I know why Matthew wants community rating because so do the Blue Cross plans in PA. We fight against this and support the PA Governor’s plan instead. Just go here Brian and become more informed about the real issues.
    http://www.assuranthealthpolicy.com/corp/legal/govrel/

  3. Brian, you are correct that group health employee plans are losing market share rapidly but unlike you, I think this a good thing. Employers should not choose the health insurance on the children of their employees. Employers should not fire sick employees and put them to COBRA for insurance termination just to save a dime on their health insurance premiums.
    You write//In my view, the HDHPs – and particularly the 1/3 of employers who don’t contribute to the HSAs – are simply the first real cracks in the levee.//
    Levee cracks huh? Could you be more specific? You say you talk to a lot of important people. Did any of them suggest that modern Americans saving for retirement health care expenses in tax free accounts was a good idea? HSA balances dedicated to retirement health care expenses are never taxed and will last much longer in retirement.
    The first MSAs have been rolled over into HSAs and some have $50,000 balances today. We pay 6% interest so the HSA balance will grow $3,000 this year without a deposit. $3,000 in tax free interest is larger than the annual cost of many family’s HSA insurance. The HSA is a bit magical, ask Matthew, he knows. You know Brian that the average cost of employer provided family insurance is $10,000 per year. Do the math Brian, no wonder everybody is bailing on employer group health plans. The cost for employer provided insurance is way to high and the security is very poor for the consumer.

  4. Matthew it makes no difference what you seek. You are not going to get national community rating, what a joke. This has been tried in some states and the costs have exploded and people are paying 200% to 500% more because they believed your advise.
    Bob, there is no FICA tax on employer HSA deposits for the employee or the employer. We call it compensation without taxation. So the 1/3 of employers who don’t make HSA deposits just had poor people explaining it to them. I waited to see if anybody would correct the tax issue but of course no one did.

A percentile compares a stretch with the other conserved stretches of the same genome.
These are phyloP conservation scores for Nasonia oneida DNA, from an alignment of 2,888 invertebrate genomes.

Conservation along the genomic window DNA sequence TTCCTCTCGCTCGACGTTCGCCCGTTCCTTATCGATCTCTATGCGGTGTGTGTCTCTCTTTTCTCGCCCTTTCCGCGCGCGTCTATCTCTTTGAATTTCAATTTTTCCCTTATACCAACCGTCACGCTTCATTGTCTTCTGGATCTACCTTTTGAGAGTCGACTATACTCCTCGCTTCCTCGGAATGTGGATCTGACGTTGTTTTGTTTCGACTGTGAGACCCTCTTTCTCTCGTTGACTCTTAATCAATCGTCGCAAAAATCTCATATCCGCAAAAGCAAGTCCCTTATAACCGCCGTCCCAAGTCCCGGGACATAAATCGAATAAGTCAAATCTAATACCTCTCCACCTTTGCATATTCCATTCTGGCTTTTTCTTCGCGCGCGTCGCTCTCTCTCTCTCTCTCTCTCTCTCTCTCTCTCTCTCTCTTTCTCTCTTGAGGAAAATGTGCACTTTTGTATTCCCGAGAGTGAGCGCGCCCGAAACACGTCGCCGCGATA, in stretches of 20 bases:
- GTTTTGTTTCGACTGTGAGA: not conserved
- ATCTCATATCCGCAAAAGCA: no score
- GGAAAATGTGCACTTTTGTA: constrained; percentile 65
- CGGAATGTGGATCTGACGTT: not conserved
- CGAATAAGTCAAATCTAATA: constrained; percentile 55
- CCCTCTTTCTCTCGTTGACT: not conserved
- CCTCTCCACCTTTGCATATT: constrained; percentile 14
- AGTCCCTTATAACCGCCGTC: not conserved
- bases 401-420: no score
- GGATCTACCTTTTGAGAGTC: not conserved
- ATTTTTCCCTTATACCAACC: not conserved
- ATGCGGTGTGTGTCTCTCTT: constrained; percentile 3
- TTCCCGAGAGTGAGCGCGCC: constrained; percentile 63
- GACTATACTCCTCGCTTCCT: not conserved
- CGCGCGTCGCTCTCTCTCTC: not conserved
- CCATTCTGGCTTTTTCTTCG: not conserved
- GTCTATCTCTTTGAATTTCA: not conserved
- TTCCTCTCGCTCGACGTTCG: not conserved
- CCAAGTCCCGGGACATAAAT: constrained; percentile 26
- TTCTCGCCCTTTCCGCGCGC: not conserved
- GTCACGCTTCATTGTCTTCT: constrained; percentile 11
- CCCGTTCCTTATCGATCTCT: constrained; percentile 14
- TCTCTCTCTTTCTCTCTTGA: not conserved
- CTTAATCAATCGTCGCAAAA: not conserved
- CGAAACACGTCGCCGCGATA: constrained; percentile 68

5. Eric,
    I beg to differ. I learned a long time ago that a difference is only a difference when its significant. Health care professionals can complain all they want that the system’s failing them, but they keep telling their professional associations to stonewall and to avoid thge very changes that are necessary predicates to the way out.
    We don’t know each other, but I promise you that I have dealt almost exclusively with industry leaders for the last several years. To my knowledge, with the exception of a very few folks around the country with some power, there is little appetite for change that entails compromise. And that’s ultimately the bottom line.
    We can certainly talk more about this in greater detail, if you like. I’m at 904.246.9643.

  6. Great comments all. Essentially Brian and I agree on “what”, he’s just a little more pessimistic on “when”, than I am.
    Eric, we also agree on much. But the state and your mortgage company both say that you must have auto and house insurance respectively. So it’s essentially compulsory (even if hard to enforce) which health insurance is not, and much more importantly…in the house insurance market, you can’t tell which house is going to burn down the way that underwriting screws the ick in the health insurance market. And of course the uninsured driver is the one who gets underwritten against for the same way, which is why we have
    uninsured driver” insurance.
    Joe. It’s not socilized medical care provision that I seek, it’s universal mandatory community-rated pooled insurance. You can call that single payer if you like, but there are plenty of provider and insurer alternatives within that.

  7. Brian- “the conceit among providers” you mention does not exist, if you mean it in the way that providers believe the system (ie federal and state gov’ts) will endlessly respond to requests for funding.
    150,000 pages of medicare guidelines and growing
    medical liability costs soaring
    special interest groups suing for more and more coverage under medicaid